Problem borrowing two elements of vec mutably

I have been using Rust for a while now and haven’t run into a borrowing issue that I couldn’t work around for quite some time. However, I’ve just run into this issue that I can’t seem to get past. I have a function that takes two parameters, each are mutable references. I want to supply the parameters with data from the same vector, and as a result I am getting a ‘Can’t borrow… as mutable more than once at a time’ error. Here is a minimal code representation of what I’m doing:

fn main() {
    let mut data = vec![];
    data.push(Something{a: 54.8, b: 43.9 });
    data.push(Something{a: 34.8, b: 23.9 });
    do_something(&mut data[0], &mut data[1]);
}

fn do_something(c: &mut Something, d: &mut Something) {
    c.a += 1.0;
    d.b += 1.0;
}

struct Something {
    a: f64,
    b: f64,
}

Any ideas? Honestly, I get the feeling that I’m trying to do something foolish and that there is a simple fix that I’m just not seeing.

1 Like

Don’t worry, this actually isn’t simple. But you can split it and then index the separate slices.

If you really just want 0 and 1, then you can use:

let (first, tail) = data.split_first_mut().unwrap();
do_something(first, &mut tail[0]);

If you want some arbitrary indexes i and j, assuming i < j:

let (head, tail) = data.split_at_mut(i + 1);
do_something(&mut head[i], &mut tail[j - i - 1]);

Have you tried split_at_mut? It worked for me in a similar situation. In my case the split point was determined by a variable, so I wasn’t surprised that the compiler couldn’t tell the indices were distinct.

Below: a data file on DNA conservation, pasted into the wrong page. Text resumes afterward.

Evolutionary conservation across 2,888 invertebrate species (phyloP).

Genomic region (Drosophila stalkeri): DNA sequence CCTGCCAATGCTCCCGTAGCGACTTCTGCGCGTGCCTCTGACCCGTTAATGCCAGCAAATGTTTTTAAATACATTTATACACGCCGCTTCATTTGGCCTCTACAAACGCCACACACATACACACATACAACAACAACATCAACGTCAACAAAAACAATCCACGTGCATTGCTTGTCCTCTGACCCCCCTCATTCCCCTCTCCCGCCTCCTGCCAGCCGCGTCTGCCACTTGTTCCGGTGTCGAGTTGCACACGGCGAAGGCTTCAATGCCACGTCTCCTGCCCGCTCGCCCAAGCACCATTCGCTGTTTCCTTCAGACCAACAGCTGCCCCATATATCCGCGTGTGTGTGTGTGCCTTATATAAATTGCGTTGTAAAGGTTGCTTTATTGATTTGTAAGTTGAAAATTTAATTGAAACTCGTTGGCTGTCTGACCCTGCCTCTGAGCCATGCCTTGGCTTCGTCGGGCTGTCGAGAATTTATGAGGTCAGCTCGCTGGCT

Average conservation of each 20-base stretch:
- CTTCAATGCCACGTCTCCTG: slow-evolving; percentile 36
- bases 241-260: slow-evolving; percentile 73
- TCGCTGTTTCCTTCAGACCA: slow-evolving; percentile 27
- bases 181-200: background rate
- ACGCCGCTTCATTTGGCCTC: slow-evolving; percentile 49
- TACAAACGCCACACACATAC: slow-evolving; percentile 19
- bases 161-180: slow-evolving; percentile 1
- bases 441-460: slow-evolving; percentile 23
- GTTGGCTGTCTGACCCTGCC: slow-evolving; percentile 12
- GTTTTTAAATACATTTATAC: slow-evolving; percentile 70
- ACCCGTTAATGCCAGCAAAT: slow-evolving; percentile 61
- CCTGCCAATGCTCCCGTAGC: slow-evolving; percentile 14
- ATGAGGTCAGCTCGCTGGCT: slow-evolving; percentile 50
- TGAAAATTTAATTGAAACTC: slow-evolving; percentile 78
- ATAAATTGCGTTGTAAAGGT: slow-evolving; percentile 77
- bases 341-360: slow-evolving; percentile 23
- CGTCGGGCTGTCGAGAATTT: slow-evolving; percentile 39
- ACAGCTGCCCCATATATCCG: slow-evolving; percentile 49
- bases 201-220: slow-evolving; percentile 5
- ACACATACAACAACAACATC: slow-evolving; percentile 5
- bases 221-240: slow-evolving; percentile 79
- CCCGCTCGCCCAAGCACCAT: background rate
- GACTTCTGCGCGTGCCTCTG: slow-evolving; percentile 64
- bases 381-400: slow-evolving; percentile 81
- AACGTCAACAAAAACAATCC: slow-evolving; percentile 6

FWIW, the compiler doesn’t even try to determine this. Indexing a slice or vector always counts as borrowing the whole thing, and then you’re prevented from indexing a second borrow. The trick is that split_at_mut uses unsafe code to give you back distinct slices, and split_first_mut that I mentioned is just based on split_at_mut(1).

3 Likes

Thank you all for your response. I’ll see about your solutions. To tell you the truth, I’m somewhat comforted in the knowledge that this isn’t a straightforward situation because I am, at this point, not exactly a Rust newbie (I have well over 120k sloc under my belt) and I kind of felt like this was a novice mistake I was making.

1 Like

Have you thought of passing the whole data like so do_something(&mut data); and allowing your function to do the needful? Like so:
fn do_something(s: &mut Vec<Something>) { s[0].a += 1.0; s[1].b += 1.0; }

I believe it should give you same result expect there is a reason you want it passed individually. In that sense, you really don’t need your struct in the vector. I might be wrong but just saying. Hope this helps.

@2teez That would be a wonderful idea and it could work nicely. I might try this as the way forward. Thanks again to everyone for your quick answers.

1 Like

Could also do fn do_something(s: &mut [Something]) { s[0].a += 1.0; s[1].b += 1.0; } if you want it to accept more things than Vecs.